They sent 4 guys over to do Super Group including Bernard Sulzberger and David Kemp, so they actually got domestic and national exposure,m and they had that four week block over in the US which was good for them.
This way they were able to secure a few more sponsors.
2009 was the first year that I rode for them and V Australia jumped on board, now called Virgin Australia.
Rather than Virgin Blue, Company bosses wanted recognition as “V Australia” because that was the 1st year the airline was launched onto the world aviation scene.
It was perfect timing, as Virgin Australia now sponsored a cycling team that raced in Australia and raced in the US.
They quickly announced sponsorship of two stages in the Tour of California back in 2009, and this left us with about a week to prepare for one of the hardest races in the world.
Needless to say, we didn’t do any good.
I signed a one year deal with those guys and Chris signed a 3 year sponsorship deal with that team and 2009 really did boost cycling in Australia .
It made other teams and companies realize that they can sponsor a team and get international exposure and we did really well.
We realized we had to make a pretty good impact, so I think we won something like 94 races throughout the season, out of the whole team. We rode Number One team in the US and Number One team in Australia, and that really helped to set up 2010.
“V Australia” had some exceptional riders and it just shows, if you’ve got a really strong core of guys, a group of guys that meshes well together and they’d do anything on and off the bike for one another, you then have one powerful force to be reckoned with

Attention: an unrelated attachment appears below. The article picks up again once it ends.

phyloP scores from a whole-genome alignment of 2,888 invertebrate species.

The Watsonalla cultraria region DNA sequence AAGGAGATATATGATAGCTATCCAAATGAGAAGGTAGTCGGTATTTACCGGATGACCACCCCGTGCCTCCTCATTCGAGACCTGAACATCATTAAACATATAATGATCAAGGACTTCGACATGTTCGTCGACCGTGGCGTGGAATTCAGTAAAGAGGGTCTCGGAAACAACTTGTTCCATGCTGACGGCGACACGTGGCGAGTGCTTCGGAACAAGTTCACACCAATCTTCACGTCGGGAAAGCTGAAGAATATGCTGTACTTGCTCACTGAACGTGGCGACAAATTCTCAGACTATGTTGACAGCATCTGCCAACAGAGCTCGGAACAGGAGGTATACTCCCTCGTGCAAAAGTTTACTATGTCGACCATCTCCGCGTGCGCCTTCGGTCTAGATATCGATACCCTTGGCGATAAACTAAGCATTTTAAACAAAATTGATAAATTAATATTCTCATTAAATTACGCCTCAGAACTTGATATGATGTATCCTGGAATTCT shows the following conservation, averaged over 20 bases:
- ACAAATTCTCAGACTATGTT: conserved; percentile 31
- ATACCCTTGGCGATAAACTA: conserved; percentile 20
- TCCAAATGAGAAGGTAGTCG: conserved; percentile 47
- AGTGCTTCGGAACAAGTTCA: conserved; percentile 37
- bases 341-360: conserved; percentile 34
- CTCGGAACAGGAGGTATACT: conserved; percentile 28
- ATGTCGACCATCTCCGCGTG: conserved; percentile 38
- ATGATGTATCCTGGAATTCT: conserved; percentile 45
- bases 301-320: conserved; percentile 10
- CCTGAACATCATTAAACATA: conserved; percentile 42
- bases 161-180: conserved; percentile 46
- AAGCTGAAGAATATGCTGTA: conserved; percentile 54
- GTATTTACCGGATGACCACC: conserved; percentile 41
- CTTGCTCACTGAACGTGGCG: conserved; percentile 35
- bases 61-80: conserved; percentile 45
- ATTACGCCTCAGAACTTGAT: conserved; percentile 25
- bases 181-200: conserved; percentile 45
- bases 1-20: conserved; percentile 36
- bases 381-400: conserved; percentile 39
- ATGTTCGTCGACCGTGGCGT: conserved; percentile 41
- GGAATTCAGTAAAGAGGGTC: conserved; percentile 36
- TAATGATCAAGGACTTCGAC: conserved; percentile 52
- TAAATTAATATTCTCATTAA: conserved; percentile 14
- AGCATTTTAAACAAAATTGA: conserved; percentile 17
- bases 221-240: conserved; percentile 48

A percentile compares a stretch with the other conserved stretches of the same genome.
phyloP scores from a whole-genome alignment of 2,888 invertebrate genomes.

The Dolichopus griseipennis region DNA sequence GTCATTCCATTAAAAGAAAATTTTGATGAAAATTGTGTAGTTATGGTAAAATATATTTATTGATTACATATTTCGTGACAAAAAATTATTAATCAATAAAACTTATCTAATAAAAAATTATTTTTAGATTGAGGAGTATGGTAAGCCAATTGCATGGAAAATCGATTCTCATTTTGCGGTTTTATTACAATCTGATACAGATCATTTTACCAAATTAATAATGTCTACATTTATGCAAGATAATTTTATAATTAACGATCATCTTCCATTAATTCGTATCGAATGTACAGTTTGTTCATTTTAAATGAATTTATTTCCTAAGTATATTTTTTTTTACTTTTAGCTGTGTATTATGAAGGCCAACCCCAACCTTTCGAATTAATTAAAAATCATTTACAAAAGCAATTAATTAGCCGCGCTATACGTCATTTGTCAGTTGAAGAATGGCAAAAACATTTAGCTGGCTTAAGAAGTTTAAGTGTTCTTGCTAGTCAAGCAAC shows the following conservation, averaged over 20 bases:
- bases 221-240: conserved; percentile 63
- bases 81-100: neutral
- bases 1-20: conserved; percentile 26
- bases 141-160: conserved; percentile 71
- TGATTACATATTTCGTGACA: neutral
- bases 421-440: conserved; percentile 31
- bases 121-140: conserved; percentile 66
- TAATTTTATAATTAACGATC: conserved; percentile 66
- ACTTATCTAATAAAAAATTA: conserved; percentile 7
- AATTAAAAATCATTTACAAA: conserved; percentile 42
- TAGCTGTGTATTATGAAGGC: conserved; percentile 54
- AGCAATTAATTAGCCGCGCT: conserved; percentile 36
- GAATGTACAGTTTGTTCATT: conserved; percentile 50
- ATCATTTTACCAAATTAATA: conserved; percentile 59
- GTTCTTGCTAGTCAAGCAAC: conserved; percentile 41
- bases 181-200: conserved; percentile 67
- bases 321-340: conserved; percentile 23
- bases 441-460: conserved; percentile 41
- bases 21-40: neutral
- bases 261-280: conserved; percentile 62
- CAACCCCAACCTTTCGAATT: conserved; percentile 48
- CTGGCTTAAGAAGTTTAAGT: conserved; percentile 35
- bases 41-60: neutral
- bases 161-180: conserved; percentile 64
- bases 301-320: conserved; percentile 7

2010 was another pivotal / turning point for you, your first ride in the Tour Down Under?
Yep, 2010 was the 1st year I did the Tour Down Under in the Uni National Team.
That was really exciting. I guess what gave me a good start was the fact that I did really well in the US in 2009 and when I came back to Australia I won a number of stages in the Tour of Murray River and and the Tour of Tasmania. That was on top of winning two stages in the Herald Sun Tour in 2009.
I had the yellow jersey one day and ended up winning the sprint jersey so I obviously got a lot of recognition from that race from guys like Shane Bannan and Brian Stephens and Dave Sanders.
You know, ‘Hey this guy can climb now, he’s a good sprinter obviously and he’s matured as a person and he’s a guy for us!’
So to race against good teams and guys like Bradley Wiggins and CJ Sutton was magical for me.
And me being there at a couple of stages made them realize that Jon Cantwell had the ability, and deserved to get a shot at anything that was being planned for the future.
It was hugely exciting to be given a spot on the Australian team at the TDU. I actually got the call-up very, very late. They don’t put their composite team together until pretty much the last minute. I was moving OK there, I think I got 10th in the very last stage of the Herald Sun Tour as my best result.
It was very hard, stepping into a composite team of 6 riders like that one.
Everyone has their own their own agendas and objectives, and it was pretty hard to get five other guys to ride for me when they’re riding against Lance Armstrong and others, and there were other team dynamics.
2010 was awesome and the Tour down Under was probably my biggest race, but the second biggest race for me was the Tour of California which is now very highly regarded on the world calendar.
In 2010 we saw some 6 or 7 pro tour teams come across including the likes of Tom Boonen, Cancelara. Mark Cavendish, and mark Renshaw.
So, almost the best of the best of the Tour de France was there except for the major climbers.
I ended up running 5th against these guys on Stage 1, and after running 5th again in Stage 4 and having good team with me,I knew I had the ability to be right up there with these guys.
This gave me a huge confidence boost, to know that when we’re stepping into the sprint, these guys aren’t riding away from me, I’m actually being very competitive against them.